No one has paid a lot of adoring attention to Morgan Moses. He’s an offensive tackle in his sixth season — a well-paid and respected one, to be sure — but Daniel Snyder has never been seen hustling to the locker room to prevent him from playing hurt. Which Moses has done in this dead-last season — repeatedly. In early November he fought through an injured pectoral, and in early December he took a helmet in the back that cost him some feeling in his legs for a few days. He still managed to start the following week. Moses has made 79 consecutive starts, dating from 2015. No matter the circumstances, or the team’s lousy record, or his battered physical condition, Moses has played through it.
On Sunday against the New York Giants, Moses limped off the field with an injured knee, just two plays after quarterback Dwayne Haskins sprained his ankle to open the second half. Haskins went to the locker room for X-rays, where he met Snyder, who had hurried down from the owner’s suite full of solicitousness.
Snyder urged Haskins to listen to the medical staff and not return to the game.
“He was concerned,” Haskins said. “That meant a lot to me.”
You hope Snyder was as concerned for Moses.
Snyder’s alarm over Haskins was partly understandable: He surely wanted to protect his big-name first-round draft pick, whose dynamic potential at the most critical position will be counted on next season to lift the team from 3-12 and last place in the NFC East. But arguably no one has done more real, unsung, muddy, thankless work to protect Haskins than Moses. He has had a rough season, as have all of the Redskins, and he deserves equal care.
It beggars belief that after two solid decades of toxic dysfunction and failure, the owner would not be more self-aware and careful about the messages he sends with his interactions with players. How are the Redskins supposed to reset their culture if the owner appears to be playing his same old game of pet-the-favorite? Does he have no understanding at all of basic organizational dynamics? Does he not know how favoritism can impair a team, hobble a coaching staff and mess with a locker room?
It’s highly unusual for an owner to go downstairs during a game, much less interact with a player; most don’t do it because they understand the unintended consequences. Did he go hurrying to the locker room to see about Landon Collins’s Achilles’, Fabian Moreau’s hamstring, Donald Penn’s knee, Montae Nicholson’s ankle, Trey Quinn’s and Case Keenum’s concussions or Chris Thompson’s turf toe?
Scores of management tracts have been written on the corrosive effects of favoritism. When someone at the top shows even the appearance of overt partiality or special preference, it’s a disincentive. Pretty soon others feel irritated and demoralized. Their sense of fairness is offended. They have less motive to go above and beyond, because they don’t trust that the rewards are based on performance.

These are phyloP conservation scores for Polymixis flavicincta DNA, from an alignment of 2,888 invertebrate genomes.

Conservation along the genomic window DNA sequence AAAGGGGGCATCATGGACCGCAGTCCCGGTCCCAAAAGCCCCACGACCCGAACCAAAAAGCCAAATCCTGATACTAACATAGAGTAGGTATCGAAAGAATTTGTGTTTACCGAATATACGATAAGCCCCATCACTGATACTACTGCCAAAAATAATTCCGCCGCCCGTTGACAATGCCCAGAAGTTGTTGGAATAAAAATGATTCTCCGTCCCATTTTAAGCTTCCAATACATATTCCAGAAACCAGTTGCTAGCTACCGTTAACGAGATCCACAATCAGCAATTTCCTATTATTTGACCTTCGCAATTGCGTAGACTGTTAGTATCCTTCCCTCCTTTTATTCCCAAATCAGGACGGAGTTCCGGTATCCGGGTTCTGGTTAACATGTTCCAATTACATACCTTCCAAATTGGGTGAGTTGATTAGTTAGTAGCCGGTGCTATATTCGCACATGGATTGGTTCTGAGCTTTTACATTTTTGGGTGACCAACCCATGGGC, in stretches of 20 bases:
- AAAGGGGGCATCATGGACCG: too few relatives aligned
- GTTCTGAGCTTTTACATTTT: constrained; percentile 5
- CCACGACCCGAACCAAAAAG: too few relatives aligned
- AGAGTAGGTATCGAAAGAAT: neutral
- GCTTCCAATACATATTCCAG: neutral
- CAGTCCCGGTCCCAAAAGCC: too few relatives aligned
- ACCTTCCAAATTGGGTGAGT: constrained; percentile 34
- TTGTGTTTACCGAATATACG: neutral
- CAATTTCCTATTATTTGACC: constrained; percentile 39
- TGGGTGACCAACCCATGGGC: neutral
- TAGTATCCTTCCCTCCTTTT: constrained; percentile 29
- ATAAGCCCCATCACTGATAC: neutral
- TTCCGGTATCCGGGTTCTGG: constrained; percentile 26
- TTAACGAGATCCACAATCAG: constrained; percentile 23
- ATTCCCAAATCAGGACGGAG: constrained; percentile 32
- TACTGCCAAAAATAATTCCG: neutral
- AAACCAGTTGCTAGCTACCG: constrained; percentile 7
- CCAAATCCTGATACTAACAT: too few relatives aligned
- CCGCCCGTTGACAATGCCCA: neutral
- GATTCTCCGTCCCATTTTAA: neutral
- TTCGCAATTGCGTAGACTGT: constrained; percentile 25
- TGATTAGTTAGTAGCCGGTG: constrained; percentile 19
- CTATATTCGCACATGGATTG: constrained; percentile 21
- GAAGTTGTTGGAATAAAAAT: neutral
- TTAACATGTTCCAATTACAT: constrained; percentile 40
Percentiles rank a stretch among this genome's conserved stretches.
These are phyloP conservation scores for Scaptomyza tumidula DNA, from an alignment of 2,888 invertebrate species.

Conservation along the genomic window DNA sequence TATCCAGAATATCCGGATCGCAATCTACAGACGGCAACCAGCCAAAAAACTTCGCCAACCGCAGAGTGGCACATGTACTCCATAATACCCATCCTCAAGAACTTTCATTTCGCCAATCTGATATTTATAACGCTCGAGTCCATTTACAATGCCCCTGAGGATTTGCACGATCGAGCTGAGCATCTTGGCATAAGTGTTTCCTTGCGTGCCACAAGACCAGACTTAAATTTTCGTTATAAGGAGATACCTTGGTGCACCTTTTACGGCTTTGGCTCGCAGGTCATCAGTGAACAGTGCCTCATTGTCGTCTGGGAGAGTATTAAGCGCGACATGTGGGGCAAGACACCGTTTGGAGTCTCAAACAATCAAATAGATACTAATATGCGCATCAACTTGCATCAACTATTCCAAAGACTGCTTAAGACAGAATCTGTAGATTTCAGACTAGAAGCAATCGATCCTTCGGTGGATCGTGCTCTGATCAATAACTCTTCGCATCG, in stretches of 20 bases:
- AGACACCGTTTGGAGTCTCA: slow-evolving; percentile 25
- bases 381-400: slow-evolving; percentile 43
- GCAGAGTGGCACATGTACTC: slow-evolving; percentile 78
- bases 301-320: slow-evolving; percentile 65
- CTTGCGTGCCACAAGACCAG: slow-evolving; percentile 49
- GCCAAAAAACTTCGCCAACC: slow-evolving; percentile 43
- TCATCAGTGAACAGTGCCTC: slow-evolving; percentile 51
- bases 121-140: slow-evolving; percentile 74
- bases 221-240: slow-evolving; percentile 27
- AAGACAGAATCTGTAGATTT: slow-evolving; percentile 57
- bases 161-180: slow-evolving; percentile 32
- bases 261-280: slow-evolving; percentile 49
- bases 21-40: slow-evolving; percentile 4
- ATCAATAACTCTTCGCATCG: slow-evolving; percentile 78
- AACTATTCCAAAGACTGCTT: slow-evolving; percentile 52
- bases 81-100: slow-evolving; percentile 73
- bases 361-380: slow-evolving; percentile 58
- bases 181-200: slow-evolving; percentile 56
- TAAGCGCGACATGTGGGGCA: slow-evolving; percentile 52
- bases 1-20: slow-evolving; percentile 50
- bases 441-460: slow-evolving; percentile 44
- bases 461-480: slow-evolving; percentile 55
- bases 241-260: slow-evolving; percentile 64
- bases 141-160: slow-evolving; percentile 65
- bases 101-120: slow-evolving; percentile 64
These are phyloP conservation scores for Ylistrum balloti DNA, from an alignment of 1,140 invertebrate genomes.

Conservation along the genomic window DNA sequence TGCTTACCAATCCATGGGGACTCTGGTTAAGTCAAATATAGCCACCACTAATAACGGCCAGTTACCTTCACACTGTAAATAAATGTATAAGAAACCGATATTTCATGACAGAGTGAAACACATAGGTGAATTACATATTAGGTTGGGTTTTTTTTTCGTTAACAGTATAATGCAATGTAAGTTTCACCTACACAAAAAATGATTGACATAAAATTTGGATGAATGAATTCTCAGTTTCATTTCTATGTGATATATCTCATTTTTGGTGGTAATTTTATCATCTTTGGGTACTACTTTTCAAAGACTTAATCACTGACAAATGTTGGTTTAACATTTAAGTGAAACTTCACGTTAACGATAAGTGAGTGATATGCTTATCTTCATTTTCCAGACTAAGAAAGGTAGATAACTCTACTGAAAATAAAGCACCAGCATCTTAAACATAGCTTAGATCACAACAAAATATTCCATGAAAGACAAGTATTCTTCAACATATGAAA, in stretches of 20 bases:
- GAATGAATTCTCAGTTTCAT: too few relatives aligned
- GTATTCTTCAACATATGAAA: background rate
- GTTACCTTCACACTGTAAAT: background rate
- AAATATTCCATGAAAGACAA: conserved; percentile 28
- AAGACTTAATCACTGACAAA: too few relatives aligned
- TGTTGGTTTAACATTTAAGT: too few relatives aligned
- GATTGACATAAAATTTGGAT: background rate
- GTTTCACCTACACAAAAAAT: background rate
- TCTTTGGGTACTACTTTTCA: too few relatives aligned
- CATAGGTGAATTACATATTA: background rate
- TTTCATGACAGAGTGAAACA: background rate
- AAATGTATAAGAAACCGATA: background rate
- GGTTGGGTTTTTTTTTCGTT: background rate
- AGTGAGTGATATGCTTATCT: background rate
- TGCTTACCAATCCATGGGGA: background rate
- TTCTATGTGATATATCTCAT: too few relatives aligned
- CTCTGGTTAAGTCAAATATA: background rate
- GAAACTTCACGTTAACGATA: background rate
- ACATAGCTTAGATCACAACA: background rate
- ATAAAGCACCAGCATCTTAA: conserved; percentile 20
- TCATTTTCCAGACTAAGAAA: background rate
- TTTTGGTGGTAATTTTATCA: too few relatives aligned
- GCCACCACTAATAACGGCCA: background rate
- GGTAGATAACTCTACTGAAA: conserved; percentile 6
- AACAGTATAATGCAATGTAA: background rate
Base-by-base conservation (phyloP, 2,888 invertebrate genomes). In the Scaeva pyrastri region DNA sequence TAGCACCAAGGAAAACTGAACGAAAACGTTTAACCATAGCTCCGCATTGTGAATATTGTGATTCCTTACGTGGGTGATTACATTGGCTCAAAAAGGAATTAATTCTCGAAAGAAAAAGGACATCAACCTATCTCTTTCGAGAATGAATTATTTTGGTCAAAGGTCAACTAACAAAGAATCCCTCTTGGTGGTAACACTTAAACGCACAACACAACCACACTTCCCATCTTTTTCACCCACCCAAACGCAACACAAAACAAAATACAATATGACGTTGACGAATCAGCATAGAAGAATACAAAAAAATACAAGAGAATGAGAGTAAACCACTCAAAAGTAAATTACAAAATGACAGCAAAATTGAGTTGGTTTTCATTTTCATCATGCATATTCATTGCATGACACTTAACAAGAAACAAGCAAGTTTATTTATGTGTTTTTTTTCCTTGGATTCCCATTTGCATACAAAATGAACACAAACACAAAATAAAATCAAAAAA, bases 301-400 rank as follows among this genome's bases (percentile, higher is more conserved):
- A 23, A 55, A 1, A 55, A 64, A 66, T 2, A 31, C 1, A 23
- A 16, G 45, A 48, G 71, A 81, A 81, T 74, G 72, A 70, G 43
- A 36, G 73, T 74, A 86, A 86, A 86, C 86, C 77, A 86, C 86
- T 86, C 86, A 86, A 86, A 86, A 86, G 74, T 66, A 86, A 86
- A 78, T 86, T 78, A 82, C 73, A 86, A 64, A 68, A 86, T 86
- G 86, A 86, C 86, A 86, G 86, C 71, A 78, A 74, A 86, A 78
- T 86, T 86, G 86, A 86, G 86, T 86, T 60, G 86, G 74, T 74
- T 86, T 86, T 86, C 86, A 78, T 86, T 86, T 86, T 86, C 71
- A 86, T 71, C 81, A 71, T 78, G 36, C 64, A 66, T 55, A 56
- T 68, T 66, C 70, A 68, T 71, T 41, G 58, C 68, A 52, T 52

It creates wedges, jealousy, separation, where there should be cohesion. It pressures coaches to overlook the skills of others (Kirk Cousins). Good people (Trent Williams) eventually walk out the door, because they feel uncared for or underappreciated.
What Snyder doesn’t seem to understand is how the perception of favoritism can actually damage his alleged favorite. A supposed pet (Robert Griffin III) can wake up one day to discover that the people he most relies on to succeed, his peers, are subtly unsupportive. Every quarterback, no matter how talented, depends heavily on all-in cooperation and trust from the entire staff and team. If Snyder really cares about Haskins’s future with the team, he will realize he put the rookie in an uncomfortable position.
“You do what Dan says if you want to stay around here,” Haskins said after the game.
Dan. What ruined Griffin’s career with the Redskins wasn’t just playing through a debilitating knee injury; it was the creeping, damning perception that he had special status with Dan and veto power over his teammates.
Fortunately, Haskins is too fresh and promising to be blamed for much of anything or for his relationships to be poisoned yet. While the rookie started out raw, babyish and cosseted, he has progressed by “light-years,” as interim coach Bill Callahan put it — thanks to an exquisite teaching job by the thankless Callahan and his staff. If Haskins is smart, he will understand just how much that progress also depended on players such as Moses, who has been noticeably understanding. When the rookie didn’t yet know how to adjust his protections or hung on to the ball for too long, the people who took it on the chin and in the chops and got hung out to dry were the linemen. But they absorbed it without complaint while expressing nothing but encouragement.
Two weekends ago, when Haskins fumbled on the final play of the game against Philadelphia, Eagles linebacker Nigel Bradham picked it up and raced toward the end zone. Just two Redskins made meaningful if ultimately futile pursuits. One was the much-injured Thompson, who attempted a diving tackle. Following him, a large man hauled his girth all the way from the other side of the field, trying to prevent the last-second score, though it didn’t mean anything, except to gamblers, and himself.
That was Moses, if anyone cared to notice.